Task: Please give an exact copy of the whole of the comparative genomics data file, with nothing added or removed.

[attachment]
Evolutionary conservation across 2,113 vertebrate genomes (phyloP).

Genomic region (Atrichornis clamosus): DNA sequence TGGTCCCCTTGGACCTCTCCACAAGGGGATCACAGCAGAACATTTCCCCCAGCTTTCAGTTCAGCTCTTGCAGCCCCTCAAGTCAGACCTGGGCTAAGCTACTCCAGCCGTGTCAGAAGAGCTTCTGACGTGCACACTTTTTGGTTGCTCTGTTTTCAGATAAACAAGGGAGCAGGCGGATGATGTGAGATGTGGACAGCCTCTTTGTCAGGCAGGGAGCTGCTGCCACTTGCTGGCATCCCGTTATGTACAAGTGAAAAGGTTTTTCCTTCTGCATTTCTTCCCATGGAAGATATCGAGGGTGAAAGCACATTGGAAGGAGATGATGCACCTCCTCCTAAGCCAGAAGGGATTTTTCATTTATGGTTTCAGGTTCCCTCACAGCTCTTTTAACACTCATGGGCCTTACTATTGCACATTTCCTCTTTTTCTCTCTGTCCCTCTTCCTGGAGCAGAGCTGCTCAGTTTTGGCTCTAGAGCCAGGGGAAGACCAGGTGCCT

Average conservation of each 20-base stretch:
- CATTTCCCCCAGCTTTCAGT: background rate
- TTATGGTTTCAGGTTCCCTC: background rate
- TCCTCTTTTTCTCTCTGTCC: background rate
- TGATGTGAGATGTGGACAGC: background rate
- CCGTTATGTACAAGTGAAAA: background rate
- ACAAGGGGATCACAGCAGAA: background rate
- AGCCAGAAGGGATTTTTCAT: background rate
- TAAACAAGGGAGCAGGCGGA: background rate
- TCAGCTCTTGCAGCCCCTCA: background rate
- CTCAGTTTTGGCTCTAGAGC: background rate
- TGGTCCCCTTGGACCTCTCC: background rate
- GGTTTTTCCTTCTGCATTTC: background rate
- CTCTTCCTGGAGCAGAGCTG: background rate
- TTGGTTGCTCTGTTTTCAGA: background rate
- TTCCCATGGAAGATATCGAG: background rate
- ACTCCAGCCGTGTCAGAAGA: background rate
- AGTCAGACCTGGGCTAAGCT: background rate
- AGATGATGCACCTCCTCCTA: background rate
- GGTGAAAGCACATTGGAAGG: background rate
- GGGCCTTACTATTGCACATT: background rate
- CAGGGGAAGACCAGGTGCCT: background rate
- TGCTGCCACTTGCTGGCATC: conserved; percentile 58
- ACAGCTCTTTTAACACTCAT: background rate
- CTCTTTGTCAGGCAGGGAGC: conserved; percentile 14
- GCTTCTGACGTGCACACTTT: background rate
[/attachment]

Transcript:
Evolutionary conservation across 2,113 vertebrate genomes (phyloP).

Genomic region (Atrichornis clamosus): DNA sequence TGGTCCCCTTGGACCTCTCCACAAGGGGATCACAGCAGAACATTTCCCCCAGCTTTCAGTTCAGCTCTTGCAGCCCCTCAAGTCAGACCTGGGCTAAGCTACTCCAGCCGTGTCAGAAGAGCTTCTGACGTGCACACTTTTTGGTTGCTCTGTTTTCAGATAAACAAGGGAGCAGGCGGATGATGTGAGATGTGGACAGCCTCTTTGTCAGGCAGGGAGCTGCTGCCACTTGCTGGCATCCCGTTATGTACAAGTGAAAAGGTTTTTCCTTCTGCATTTCTTCCCATGGAAGATATCGAGGGTGAAAGCACATTGGAAGGAGATGATGCACCTCCTCCTAAGCCAGAAGGGATTTTTCATTTATGGTTTCAGGTTCCCTCACAGCTCTTTTAACACTCATGGGCCTTACTATTGCACATTTCCTCTTTTTCTCTCTGTCCCTCTTCCTGGAGCAGAGCTGCTCAGTTTTGGCTCTAGAGCCAGGGGAAGACCAGGTGCCT

Average conservation of each 20-base stretch:
- CATTTCCCCCAGCTTTCAGT: background rate
- TTATGGTTTCAGGTTCCCTC: background rate
- TCCTCTTTTTCTCTCTGTCC: background rate
- TGATGTGAGATGTGGACAGC: background rate
- CCGTTATGTACAAGTGAAAA: background rate
- ACAAGGGGATCACAGCAGAA: background rate
- AGCCAGAAGGGATTTTTCAT: background rate
- TAAACAAGGGAGCAGGCGGA: background rate
- TCAGCTCTTGCAGCCCCTCA: background rate
- CTCAGTTTTGGCTCTAGAGC: background rate
- TGGTCCCCTTGGACCTCTCC: background rate
- GGTTTTTCCTTCTGCATTTC: background rate
- CTCTTCCTGGAGCAGAGCTG: background rate
- TTGGTTGCTCTGTTTTCAGA: background rate
- TTCCCATGGAAGATATCGAG: background rate
- ACTCCAGCCGTGTCAGAAGA: background rate
- AGTCAGACCTGGGCTAAGCT: background rate
- AGATGATGCACCTCCTCCTA: background rate
- GGTGAAAGCACATTGGAAGG: background rate
- GGGCCTTACTATTGCACATT: background rate
- CAGGGGAAGACCAGGTGCCT: background rate
- TGCTGCCACTTGCTGGCATC: conserved; percentile 58
- ACAGCTCTTTTAACACTCAT: background rate
- CTCTTTGTCAGGCAGGGAGC: conserved; percentile 14
- GCTTCTGACGTGCACACTTT: background rate